Would you like to swing on a star, or be the star itself?

You can be a star

“Swinging on a Star” is an American pop song introduced by Bing Crosby in the 1944 film ‘Going My Way’. It won the Academy Award that year for best original song
The music was composed by Jimmy Van Heusen and the lyric by Johnny Burke.

You will recognise it from the chorus

Would you like to swing on a star
Carry moonbeams home in a jar
And be better off than you are
Or would you rather be a mule?

Each verse offers you the alternate life of a pig and a fish with funny interpretations of their ways, none of which are very flattering to the person who has no aspirations about swinging on a star.

It’s just a fun song and there’s not worth reading into it, other than this:

I would like to re-phrase the last line for the purposes of this article.

Would you like to swing on a star
Carry moonbeams home in a jar
And be better off than you are
Or would you rather BE THE STAR?

The star maker makes you a star

Being a star sure beats being a say nothing, do nothing, be nothing person.

Let’s look at it like this

WHAT IS A STAR ANYWAY?
WHY YOU MIGHT NOT WANT TO BE A STAR
WHY BEING A STAR IS THE NATURAL WAY
YOU ARE A STAR ALREADY
HOW YOU CAN BE A STAR

WHAT IS A STAR ANYWAY?


Megan Garber wrote a well-researched article in The Atlantic about the origins of the common use of the word ‘star’ when referring to celebrities. You can follow the reference and read it yourself. I can’t add to her effective interpretation.

For Gerber a star was so named in ancient times – and modern – because, like the actual celestial stars, he or she appears to stand on a plane between us and God (or gods). They are an ideal or better version of humanity, gifted, honoured, adored and even in the spotlight, ‘they seem to have an incandescence of their own’.

So if I offer to call you a star or even make you a star I am inviting you to join the bright array of those who stand out, who light darkness, who excel, who are not oblivious to the opportunities serve others.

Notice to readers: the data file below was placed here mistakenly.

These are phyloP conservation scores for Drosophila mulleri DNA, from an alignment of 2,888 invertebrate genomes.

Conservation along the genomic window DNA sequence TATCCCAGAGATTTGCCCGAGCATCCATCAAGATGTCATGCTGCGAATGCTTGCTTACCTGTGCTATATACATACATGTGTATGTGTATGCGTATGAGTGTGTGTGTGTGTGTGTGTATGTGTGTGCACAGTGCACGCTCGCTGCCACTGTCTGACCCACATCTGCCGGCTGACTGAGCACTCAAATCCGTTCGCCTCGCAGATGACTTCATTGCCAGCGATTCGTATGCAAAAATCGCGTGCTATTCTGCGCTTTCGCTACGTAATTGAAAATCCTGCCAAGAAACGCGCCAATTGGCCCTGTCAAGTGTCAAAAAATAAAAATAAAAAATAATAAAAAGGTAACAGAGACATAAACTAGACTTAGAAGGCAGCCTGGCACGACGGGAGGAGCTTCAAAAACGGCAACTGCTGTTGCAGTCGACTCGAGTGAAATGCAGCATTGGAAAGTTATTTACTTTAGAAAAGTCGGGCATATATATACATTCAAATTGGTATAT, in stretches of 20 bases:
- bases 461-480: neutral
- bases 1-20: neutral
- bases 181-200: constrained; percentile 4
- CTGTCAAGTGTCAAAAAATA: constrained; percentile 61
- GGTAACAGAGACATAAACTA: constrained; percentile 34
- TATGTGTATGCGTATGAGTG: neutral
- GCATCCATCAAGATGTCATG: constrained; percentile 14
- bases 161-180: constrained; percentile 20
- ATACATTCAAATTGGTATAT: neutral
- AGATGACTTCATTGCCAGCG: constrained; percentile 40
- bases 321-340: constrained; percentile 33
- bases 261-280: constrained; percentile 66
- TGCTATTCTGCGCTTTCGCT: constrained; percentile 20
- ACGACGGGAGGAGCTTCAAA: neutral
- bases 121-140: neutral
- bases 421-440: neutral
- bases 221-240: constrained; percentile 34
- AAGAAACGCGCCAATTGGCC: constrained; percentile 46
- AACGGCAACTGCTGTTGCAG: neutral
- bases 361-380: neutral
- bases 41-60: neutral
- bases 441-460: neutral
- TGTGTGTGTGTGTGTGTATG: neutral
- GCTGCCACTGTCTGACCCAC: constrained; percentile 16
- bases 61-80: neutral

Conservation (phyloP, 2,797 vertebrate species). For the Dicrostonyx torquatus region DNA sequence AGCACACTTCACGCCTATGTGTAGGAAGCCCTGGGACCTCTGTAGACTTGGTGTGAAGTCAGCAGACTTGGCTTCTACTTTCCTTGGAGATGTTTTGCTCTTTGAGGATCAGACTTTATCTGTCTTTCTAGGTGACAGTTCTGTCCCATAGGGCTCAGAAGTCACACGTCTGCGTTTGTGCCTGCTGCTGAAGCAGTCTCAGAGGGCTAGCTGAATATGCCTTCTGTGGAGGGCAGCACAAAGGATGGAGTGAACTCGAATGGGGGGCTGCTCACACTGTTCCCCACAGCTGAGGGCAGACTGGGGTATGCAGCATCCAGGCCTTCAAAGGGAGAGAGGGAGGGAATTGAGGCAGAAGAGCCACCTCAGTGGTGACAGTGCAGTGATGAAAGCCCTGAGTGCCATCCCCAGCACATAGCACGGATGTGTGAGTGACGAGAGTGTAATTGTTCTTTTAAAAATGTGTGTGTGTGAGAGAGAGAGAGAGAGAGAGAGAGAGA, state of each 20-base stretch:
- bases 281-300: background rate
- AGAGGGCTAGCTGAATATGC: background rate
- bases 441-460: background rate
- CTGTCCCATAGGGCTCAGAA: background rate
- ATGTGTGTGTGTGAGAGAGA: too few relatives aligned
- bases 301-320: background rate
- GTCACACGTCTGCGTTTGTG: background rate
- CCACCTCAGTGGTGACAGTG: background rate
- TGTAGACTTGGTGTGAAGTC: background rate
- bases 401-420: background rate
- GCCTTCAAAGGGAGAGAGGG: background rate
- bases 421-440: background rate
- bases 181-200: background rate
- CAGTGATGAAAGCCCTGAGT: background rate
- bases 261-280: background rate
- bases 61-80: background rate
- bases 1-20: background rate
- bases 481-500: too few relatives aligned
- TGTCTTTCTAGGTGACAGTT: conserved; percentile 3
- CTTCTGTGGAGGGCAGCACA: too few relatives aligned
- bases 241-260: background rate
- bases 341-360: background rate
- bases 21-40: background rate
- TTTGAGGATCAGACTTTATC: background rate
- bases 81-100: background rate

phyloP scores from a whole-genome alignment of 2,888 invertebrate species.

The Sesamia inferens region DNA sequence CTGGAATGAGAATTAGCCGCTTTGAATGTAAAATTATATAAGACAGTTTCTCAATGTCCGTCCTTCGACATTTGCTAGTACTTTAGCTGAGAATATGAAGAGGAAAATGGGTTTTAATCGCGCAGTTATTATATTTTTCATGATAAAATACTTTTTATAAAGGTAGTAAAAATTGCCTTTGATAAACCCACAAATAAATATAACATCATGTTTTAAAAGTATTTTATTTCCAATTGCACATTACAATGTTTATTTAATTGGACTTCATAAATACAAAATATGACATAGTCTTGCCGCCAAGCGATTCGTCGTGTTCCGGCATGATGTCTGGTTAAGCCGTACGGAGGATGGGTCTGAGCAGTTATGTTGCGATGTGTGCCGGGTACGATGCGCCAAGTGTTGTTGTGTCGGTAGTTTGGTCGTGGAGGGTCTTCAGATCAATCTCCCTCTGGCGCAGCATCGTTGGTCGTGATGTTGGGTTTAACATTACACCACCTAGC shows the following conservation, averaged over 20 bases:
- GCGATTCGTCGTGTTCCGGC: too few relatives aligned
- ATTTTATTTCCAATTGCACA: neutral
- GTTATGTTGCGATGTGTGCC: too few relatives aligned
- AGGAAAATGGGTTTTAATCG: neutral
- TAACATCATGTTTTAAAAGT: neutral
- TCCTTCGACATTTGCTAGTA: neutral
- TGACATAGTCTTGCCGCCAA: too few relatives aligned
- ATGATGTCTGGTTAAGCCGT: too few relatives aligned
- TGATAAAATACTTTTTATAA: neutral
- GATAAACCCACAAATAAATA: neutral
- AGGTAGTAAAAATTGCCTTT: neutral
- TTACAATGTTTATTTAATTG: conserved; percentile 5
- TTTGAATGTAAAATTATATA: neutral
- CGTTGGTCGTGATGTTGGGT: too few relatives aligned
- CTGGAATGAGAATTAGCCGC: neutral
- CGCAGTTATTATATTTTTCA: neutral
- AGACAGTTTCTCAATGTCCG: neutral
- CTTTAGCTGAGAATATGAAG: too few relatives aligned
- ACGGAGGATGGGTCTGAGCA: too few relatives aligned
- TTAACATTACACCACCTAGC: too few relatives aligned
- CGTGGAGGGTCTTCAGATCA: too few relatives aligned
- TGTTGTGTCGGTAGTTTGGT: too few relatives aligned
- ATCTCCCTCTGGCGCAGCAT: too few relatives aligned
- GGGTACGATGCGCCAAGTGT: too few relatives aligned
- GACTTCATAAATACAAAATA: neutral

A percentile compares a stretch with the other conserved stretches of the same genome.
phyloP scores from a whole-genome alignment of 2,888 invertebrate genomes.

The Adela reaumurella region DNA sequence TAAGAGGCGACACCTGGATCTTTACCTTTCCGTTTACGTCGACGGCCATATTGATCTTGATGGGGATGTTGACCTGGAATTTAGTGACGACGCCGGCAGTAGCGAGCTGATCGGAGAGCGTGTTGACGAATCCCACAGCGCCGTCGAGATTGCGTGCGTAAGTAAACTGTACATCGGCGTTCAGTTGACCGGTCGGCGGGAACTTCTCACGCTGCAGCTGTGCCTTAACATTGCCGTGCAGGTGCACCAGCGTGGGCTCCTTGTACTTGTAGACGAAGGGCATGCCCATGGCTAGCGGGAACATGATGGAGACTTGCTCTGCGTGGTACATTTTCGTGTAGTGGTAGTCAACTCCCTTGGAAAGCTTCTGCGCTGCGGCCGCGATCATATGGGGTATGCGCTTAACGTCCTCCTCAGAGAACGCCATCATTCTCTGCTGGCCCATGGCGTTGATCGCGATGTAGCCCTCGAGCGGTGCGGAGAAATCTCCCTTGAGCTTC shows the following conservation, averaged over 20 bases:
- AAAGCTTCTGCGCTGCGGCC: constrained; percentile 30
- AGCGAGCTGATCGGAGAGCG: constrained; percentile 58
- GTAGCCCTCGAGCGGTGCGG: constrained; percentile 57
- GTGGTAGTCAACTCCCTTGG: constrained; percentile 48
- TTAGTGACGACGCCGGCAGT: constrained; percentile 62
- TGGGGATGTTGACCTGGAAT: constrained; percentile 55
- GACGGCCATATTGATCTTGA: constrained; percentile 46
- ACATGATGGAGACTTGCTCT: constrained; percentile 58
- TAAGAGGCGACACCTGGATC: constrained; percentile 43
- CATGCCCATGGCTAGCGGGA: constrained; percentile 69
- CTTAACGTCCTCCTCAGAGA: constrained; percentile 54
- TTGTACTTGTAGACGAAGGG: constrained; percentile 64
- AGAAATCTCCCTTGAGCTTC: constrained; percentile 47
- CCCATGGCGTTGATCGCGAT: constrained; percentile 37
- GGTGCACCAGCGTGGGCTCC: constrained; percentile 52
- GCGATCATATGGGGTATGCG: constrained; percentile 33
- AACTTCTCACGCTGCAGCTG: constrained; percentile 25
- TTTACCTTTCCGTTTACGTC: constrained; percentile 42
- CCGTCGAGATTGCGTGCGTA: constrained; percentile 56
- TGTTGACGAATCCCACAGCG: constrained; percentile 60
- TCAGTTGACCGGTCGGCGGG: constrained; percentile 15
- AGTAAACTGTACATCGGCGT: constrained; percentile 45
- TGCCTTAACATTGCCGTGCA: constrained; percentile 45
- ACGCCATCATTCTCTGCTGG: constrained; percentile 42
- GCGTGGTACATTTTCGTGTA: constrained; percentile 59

WHY YOU MIGHT NOT WANT TO BE A STAR

There’s a strange dichotomy about stardom.

On one hand, we blush and gush in the presence of someone else whom we perceive to be a star. I’ve seen hardened social cynics point to ‘stars’ in a crowd and mutter their name in a subdued kind of awe – no screaming or selfie-seeking like a ‘star-struck’ teenager, but all the same, priding themselves on their ability to single out a celebrity in a crowd.

Star So and so was on our flight.
I saw star Whatsy having dinner in a restaurant.
Star Thingy came into our shop today.
Star Thingamabob was in the airport lounge. She’s shorter than I thought.

But when I ask people if they themselves would like to be a star—a star speaker, a star storyteller, a star sales-person, even a star athlete, they shrink back as if I’ve asked them to empty the cat box into their hat.

Those people keep both mindsets running on parallel rails and in opposite directions.

For those folks, it feels too grand to be called a ‘star’. They are endowed with so much self-doubt and fear, it stifles them. We’re all a bit like that.

How do self-doubt and fear manifest itself, even with you?

  • Might it be fear of not being good enough at (whatever), that makes you scared of even presuming to be a star?
  • Is it fear of failing that stops you wanting to be a star?
  • Would fear of being laughed at follow that?
  • Does it bother you when you see other people excel and then become big-headed about it, that you fear it happening to you?
  • Are you afraid of others sniggering behind your back that you aren’t as good as you think you are?
  • Do you have a belief that you ought not to be vaunting yourself above others—perhaps that being normal is adequate enough.
  • Do you think that the self-effacing way is the safer way? No criticism, no sniggering, no haters.
  • Do you believe that aspiring to stardom is immoral, unseemly, smarmy, false or presumptuous.
  • I can understand. I have been living with these thoughts every day since I was a child. One person would tell me I had the world at my feet and the next person would tell me I was too big for my boots.

    I got used to it. It’s a pain to live with because my levels of self doubt, my experiences of blowing relationships or opportunities, and my critics’ uninvited criticisms fight with my experience of winning on so many fronts and they rage in my head all day, every day.

    But what do you do? Curl up in the foetal position and wait to be carted off in a long box covered in flowers? No. There’s something fantastic going on in all of us, but not all of us recognise it.

    WHY BEING A STAR IS THE NATURAL THING

    From the moment we were created a little taller than the grass and a little shorter than the angels our primal DNA has been driving all of us to be on a path of advancement.

    Think about it. And think about all your achievements.

    > You weren’t satisfied with lying on your back all day. You reached for things and tasted them.